Strengthening the Ombudsman for Banking Services and Investments (OBSI)’s powers to resolve consumer complaints about the financial sector has been a longstanding priority for our Council.
When we met in Toronto last month, we had a chance to celebrate significant progress on this priority: The federal government had announced it would be establishing OBSI as the sole outside complaint resolution body for the banking sector.
Previously, banks had the option of bypassing OBSI and hiring private firms to hear and adjudicate complaints brought against them. The conflicts of interest this creates are obvious. Reforms to this system represent an important victory for financial consumers.
Now it’s time for the provinces to resolve another longstanding problem, having to do with the securities side of OBSI’s mandate. When retail investors bring complaints to OBSI, the best that organization can do is make recommendations about how these complaints should be resolved. Firms can ignore these recommendations or, as they often do, settle with the investor for a lesser amount.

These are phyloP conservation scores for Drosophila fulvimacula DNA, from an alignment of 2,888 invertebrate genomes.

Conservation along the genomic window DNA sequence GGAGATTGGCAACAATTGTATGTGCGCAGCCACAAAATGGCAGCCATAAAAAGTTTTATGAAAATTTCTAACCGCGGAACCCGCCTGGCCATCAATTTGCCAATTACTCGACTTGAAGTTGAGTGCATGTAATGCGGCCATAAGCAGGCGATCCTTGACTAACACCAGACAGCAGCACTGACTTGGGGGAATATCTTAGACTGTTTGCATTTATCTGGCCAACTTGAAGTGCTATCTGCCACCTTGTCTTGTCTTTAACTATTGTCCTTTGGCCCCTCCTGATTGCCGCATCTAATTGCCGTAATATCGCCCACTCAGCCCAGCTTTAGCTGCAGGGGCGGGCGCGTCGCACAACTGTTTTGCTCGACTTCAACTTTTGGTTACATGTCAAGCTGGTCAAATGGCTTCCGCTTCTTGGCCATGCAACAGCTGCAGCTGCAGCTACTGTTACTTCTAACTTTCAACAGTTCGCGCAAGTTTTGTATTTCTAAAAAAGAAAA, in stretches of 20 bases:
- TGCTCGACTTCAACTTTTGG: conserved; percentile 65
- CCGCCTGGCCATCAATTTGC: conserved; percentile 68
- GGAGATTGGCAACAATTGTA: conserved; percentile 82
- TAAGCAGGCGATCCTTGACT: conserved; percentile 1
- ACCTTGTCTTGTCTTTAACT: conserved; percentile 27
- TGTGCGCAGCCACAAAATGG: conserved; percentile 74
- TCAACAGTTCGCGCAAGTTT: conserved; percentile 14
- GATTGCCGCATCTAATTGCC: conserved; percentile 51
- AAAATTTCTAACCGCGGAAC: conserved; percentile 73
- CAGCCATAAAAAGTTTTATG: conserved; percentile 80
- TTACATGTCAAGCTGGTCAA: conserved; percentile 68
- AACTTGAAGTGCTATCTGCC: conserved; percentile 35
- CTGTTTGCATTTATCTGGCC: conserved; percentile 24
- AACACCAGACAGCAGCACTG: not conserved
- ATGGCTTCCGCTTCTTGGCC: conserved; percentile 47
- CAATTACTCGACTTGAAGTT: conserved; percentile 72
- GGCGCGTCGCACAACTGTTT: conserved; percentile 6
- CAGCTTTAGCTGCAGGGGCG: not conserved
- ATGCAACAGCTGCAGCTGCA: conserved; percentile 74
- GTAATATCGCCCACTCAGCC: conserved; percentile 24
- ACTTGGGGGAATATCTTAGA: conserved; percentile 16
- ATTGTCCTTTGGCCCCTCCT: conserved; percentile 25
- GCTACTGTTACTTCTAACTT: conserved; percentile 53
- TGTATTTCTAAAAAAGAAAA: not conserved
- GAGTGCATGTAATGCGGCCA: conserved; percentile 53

Why would investors settle? Because the cost of the alternative—pursuing court proceedings—could well dwarf the amount of their claims. It’s time for the provinces to rebalance this lopsided system by making OBSI decisions binding in the securities sector.
Consumers deserve a financial sector that works for them. Having an effective system for resolving complaints is vital to that goal. We applaud the federal government’s progress in this direction and hope this will be followed in short order by provincial action.